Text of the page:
The Rio Chama, near Abiquiu, New Mexico.

I went to the desert seeking Georgia O’Keeffe. Not the person — she died more than a decade ago. Not her home or studio — they are privately owned and inaccessible to the general public. But the landscapes that O’Keeffe loved, the sources of her inspiration.

I’ve been a fan of O’Keeffe’s artwork for years, but it’s her persona — who she was and what she represented — that fascinates me. This strong, individualistic woman was a maverick in the art world, refusing to adhere to any of the established schools of painting. She wasn’t afraid to stray from the norm; she expressed herself with images that were unique at the time, and clearly her own. She created art for her own satisfaction, not in order to please a certain audience, or the critics, or anyone other than herself.

In 1929 O’Keeffe began making annual pilgrimages to New Mexico — first to Taos, later to Ghost Ranch and Abiquiu. She would spend up to half the year there, often alone, exploring and painting the red rock mountains, dusty arroyos, and sun-bleached animal bones that she found there. Although this work brought her “far away from most of the people (she) cared about,” it was vital to her as both an artist and a person.

At the end of each desert sojourn O’Keeffe would return to the east to show and sell her work. But this was often a bittersweet time, for in order to be reunited with her husband and friends, she had to tear herself away from her chosen landscape. “I feel smothered with green,” O’Keeffe once remarked upon returning to the east at the end of July.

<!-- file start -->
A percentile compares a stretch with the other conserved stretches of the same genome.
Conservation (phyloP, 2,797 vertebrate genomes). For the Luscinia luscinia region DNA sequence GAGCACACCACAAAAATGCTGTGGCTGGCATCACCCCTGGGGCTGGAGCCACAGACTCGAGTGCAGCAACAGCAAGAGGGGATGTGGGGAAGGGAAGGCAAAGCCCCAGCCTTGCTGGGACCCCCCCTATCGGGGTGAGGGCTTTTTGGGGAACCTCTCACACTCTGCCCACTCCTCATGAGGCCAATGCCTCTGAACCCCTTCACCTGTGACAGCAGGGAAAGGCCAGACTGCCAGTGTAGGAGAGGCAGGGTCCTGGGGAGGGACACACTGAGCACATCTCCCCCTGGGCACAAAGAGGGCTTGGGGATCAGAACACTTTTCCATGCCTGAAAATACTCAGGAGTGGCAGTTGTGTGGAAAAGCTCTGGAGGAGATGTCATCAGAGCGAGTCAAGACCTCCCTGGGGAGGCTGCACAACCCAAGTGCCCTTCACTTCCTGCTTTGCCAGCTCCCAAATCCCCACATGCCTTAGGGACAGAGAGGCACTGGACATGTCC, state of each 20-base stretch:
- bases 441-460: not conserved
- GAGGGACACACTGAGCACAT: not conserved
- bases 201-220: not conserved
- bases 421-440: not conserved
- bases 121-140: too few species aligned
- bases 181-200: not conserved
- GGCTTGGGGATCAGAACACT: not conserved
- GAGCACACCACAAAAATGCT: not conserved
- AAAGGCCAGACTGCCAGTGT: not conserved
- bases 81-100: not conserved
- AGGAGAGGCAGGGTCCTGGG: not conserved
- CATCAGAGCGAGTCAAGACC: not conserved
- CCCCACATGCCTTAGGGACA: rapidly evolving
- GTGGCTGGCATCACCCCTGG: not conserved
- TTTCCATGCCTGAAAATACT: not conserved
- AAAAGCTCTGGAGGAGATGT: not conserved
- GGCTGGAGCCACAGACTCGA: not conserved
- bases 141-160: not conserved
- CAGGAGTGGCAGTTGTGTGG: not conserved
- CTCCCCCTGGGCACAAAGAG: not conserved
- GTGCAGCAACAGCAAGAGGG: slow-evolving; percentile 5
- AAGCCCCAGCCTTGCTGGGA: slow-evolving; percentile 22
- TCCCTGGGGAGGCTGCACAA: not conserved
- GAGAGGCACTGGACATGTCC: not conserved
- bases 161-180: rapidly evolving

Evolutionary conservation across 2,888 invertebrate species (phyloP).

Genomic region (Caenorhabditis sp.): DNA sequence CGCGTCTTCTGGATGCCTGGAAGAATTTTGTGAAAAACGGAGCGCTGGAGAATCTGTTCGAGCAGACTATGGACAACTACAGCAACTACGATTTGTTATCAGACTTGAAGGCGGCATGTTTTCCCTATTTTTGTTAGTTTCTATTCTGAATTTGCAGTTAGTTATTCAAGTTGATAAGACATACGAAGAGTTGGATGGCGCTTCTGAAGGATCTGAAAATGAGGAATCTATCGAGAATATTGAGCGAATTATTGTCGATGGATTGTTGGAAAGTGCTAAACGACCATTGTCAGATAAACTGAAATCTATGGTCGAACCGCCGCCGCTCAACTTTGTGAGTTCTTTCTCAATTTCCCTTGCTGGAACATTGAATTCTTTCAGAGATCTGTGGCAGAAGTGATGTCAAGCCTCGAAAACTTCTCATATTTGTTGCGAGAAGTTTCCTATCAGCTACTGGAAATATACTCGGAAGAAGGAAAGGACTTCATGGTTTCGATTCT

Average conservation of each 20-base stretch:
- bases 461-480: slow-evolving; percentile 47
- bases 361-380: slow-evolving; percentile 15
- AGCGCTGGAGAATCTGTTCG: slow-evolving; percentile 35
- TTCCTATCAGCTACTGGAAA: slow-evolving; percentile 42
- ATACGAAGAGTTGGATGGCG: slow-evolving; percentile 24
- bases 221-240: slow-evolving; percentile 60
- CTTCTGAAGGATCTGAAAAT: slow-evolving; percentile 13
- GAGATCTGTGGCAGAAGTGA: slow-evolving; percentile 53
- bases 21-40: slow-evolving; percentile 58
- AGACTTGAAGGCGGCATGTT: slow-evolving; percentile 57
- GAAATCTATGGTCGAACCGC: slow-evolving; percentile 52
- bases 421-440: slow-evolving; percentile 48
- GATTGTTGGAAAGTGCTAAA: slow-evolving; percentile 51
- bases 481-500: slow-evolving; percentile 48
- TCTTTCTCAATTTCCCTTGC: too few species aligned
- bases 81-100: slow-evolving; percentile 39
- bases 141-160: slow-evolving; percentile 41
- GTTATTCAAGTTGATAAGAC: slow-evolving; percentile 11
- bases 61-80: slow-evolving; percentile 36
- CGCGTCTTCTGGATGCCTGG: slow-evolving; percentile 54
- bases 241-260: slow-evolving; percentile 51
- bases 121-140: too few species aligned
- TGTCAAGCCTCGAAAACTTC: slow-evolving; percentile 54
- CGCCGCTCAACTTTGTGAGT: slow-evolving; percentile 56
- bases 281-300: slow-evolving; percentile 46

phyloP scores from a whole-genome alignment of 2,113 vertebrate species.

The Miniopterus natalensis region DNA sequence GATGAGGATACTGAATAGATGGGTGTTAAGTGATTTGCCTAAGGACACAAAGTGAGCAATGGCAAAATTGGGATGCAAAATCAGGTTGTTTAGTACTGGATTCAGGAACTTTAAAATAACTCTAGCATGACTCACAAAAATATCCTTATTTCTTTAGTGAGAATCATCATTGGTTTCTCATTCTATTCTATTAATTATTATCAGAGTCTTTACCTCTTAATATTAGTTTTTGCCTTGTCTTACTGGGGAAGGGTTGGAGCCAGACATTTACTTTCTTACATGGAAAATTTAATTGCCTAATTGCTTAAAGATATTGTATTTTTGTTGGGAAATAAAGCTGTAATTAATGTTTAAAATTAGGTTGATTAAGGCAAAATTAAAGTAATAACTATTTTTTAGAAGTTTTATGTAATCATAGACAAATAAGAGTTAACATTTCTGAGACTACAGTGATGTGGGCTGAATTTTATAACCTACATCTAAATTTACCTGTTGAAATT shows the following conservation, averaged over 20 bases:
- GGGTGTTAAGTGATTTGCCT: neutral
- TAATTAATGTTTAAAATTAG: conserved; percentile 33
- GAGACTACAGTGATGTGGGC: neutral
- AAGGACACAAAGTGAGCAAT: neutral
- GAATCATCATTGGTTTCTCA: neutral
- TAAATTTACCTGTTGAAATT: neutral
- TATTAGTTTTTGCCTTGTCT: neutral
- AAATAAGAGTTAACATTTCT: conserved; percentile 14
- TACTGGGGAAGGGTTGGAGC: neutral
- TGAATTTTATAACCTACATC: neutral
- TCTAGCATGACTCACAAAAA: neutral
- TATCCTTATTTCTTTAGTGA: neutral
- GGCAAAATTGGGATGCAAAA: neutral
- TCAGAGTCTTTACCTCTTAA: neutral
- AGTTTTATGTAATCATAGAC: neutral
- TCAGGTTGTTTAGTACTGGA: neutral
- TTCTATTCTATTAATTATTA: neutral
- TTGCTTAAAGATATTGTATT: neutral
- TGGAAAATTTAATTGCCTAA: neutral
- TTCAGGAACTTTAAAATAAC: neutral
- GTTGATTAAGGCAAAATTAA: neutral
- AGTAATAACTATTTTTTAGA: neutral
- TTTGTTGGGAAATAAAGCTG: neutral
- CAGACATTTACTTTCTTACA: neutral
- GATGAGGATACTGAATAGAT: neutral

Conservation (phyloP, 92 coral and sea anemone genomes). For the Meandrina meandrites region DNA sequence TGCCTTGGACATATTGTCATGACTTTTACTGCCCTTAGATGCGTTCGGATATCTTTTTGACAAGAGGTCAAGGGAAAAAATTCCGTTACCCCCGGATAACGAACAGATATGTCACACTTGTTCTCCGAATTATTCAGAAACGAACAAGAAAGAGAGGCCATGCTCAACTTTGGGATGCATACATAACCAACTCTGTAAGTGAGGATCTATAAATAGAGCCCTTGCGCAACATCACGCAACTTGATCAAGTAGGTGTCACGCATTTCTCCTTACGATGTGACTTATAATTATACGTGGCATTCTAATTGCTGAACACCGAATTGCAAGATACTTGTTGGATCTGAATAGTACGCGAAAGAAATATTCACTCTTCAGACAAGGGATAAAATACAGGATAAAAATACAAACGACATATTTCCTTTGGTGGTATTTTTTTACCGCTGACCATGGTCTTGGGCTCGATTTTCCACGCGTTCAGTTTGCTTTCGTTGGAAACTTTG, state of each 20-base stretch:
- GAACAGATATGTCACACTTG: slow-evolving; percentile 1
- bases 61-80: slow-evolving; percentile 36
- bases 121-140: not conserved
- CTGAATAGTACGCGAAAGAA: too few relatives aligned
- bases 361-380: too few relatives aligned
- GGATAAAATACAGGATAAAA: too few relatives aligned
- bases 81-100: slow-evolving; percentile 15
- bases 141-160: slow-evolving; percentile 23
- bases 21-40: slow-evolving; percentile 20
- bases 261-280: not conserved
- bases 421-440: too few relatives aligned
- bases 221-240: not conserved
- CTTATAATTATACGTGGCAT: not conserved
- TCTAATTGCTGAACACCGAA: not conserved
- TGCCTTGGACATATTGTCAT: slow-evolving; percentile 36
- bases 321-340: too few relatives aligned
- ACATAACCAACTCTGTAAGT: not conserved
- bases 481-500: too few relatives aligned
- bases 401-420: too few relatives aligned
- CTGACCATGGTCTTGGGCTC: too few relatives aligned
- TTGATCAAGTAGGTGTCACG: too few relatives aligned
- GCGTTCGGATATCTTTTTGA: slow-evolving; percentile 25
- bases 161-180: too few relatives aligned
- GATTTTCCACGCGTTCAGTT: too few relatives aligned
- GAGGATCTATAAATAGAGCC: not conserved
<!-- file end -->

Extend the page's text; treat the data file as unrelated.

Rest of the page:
This comment in particular is striking to me because it runs counter to my own feelings about landscape. For me, that “suffocating” green is like a breath of fresh air. It’s the dry brown desert that leaves me gasping.

A few weeks ago I traveled with my mother to New Mexico for a 5-day vacation. Flying into Albuquerque, we had an excellent view of the city and its environs. Albuquerque is bordered on one side by mountains, but on the other side the desert stretches out as far as the eye can see.

The desert landscape is a palette comprised of more subtle variations in hue than we are accustomed to here on the East Coast. Cottonwoods, tamarisks and Russian olive trees, along with the ever-present sagebrush provide a touch of green, but it is a muted color, designed to blend in to a great extent with the rocks and the dirt. It was spring and the rivers were high, so from the airplane window I quickly sought out the Rio Grande. The water was the same light brown color as the desert floor, the only difference being the satiny sheen on its surface, providing enough contrast to distinguish it from the dusty ground.

In early May I took a scenic flight from Marshfield’s airport. My companion and I intentionally chose the day of the full moon, and went up at high tide so that we’d see as much water as possible. The scene below was one of abundance. Most of the trees were still in bud and yet to leaf out, but the grasses had already shed their winter dullness. The rivers were full to the brim, the salt marshes flooded, a landscape rife with potential, nearly overflowing with life.

This is where I draw my inspiration. Miss O’Keeffe would be gasping for breath.